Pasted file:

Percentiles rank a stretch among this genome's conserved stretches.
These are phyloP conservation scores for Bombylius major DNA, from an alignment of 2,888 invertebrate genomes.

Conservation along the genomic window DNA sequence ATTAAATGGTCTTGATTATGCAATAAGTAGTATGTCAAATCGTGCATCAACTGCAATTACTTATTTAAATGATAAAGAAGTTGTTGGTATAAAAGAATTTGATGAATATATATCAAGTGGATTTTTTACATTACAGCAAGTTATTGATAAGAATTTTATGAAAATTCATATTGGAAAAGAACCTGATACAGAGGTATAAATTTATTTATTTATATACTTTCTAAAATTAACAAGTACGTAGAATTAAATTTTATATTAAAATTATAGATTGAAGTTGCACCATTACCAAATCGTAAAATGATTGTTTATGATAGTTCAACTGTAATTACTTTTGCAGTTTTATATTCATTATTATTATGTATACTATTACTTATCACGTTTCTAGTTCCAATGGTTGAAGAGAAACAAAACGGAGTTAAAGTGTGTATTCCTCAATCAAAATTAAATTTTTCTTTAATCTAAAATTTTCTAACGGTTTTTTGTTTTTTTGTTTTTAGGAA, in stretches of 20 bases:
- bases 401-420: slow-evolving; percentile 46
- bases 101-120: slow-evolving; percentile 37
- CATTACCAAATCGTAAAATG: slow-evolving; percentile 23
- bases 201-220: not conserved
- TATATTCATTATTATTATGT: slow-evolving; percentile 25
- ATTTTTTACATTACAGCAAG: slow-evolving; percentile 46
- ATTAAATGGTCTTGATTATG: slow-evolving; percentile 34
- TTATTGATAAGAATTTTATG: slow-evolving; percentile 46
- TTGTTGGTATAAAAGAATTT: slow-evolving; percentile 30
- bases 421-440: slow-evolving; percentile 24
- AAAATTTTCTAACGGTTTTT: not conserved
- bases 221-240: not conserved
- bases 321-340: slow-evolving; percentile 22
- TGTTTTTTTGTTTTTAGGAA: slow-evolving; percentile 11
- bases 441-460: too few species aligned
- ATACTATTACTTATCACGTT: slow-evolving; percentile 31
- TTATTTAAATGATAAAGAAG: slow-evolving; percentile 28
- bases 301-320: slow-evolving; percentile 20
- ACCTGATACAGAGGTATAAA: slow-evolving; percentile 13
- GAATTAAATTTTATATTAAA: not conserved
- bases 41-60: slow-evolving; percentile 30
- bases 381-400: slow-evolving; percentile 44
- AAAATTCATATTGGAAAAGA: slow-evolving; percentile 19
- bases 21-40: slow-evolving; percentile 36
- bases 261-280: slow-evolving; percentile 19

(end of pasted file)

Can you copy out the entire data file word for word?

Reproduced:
Percentiles rank a stretch among this genome's conserved stretches.
These are phyloP conservation scores for Bombylius major DNA, from an alignment of 2,888 invertebrate genomes.

Conservation along the genomic window DNA sequence ATTAAATGGTCTTGATTATGCAATAAGTAGTATGTCAAATCGTGCATCAACTGCAATTACTTATTTAAATGATAAAGAAGTTGTTGGTATAAAAGAATTTGATGAATATATATCAAGTGGATTTTTTACATTACAGCAAGTTATTGATAAGAATTTTATGAAAATTCATATTGGAAAAGAACCTGATACAGAGGTATAAATTTATTTATTTATATACTTTCTAAAATTAACAAGTACGTAGAATTAAATTTTATATTAAAATTATAGATTGAAGTTGCACCATTACCAAATCGTAAAATGATTGTTTATGATAGTTCAACTGTAATTACTTTTGCAGTTTTATATTCATTATTATTATGTATACTATTACTTATCACGTTTCTAGTTCCAATGGTTGAAGAGAAACAAAACGGAGTTAAAGTGTGTATTCCTCAATCAAAATTAAATTTTTCTTTAATCTAAAATTTTCTAACGGTTTTTTGTTTTTTTGTTTTTAGGAA, in stretches of 20 bases:
- bases 401-420: slow-evolving; percentile 46
- bases 101-120: slow-evolving; percentile 37
- CATTACCAAATCGTAAAATG: slow-evolving; percentile 23
- bases 201-220: not conserved
- TATATTCATTATTATTATGT: slow-evolving; percentile 25
- ATTTTTTACATTACAGCAAG: slow-evolving; percentile 46
- ATTAAATGGTCTTGATTATG: slow-evolving; percentile 34
- TTATTGATAAGAATTTTATG: slow-evolving; percentile 46
- TTGTTGGTATAAAAGAATTT: slow-evolving; percentile 30
- bases 421-440: slow-evolving; percentile 24
- AAAATTTTCTAACGGTTTTT: not conserved
- bases 221-240: not conserved
- bases 321-340: slow-evolving; percentile 22
- TGTTTTTTTGTTTTTAGGAA: slow-evolving; percentile 11
- bases 441-460: too few species aligned
- ATACTATTACTTATCACGTT: slow-evolving; percentile 31
- TTATTTAAATGATAAAGAAG: slow-evolving; percentile 28
- bases 301-320: slow-evolving; percentile 20
- ACCTGATACAGAGGTATAAA: slow-evolving; percentile 13
- GAATTAAATTTTATATTAAA: not conserved
- bases 41-60: slow-evolving; percentile 30
- bases 381-400: slow-evolving; percentile 44
- AAAATTCATATTGGAAAAGA: slow-evolving; percentile 19
- bases 21-40: slow-evolving; percentile 36
- bases 261-280: slow-evolving; percentile 19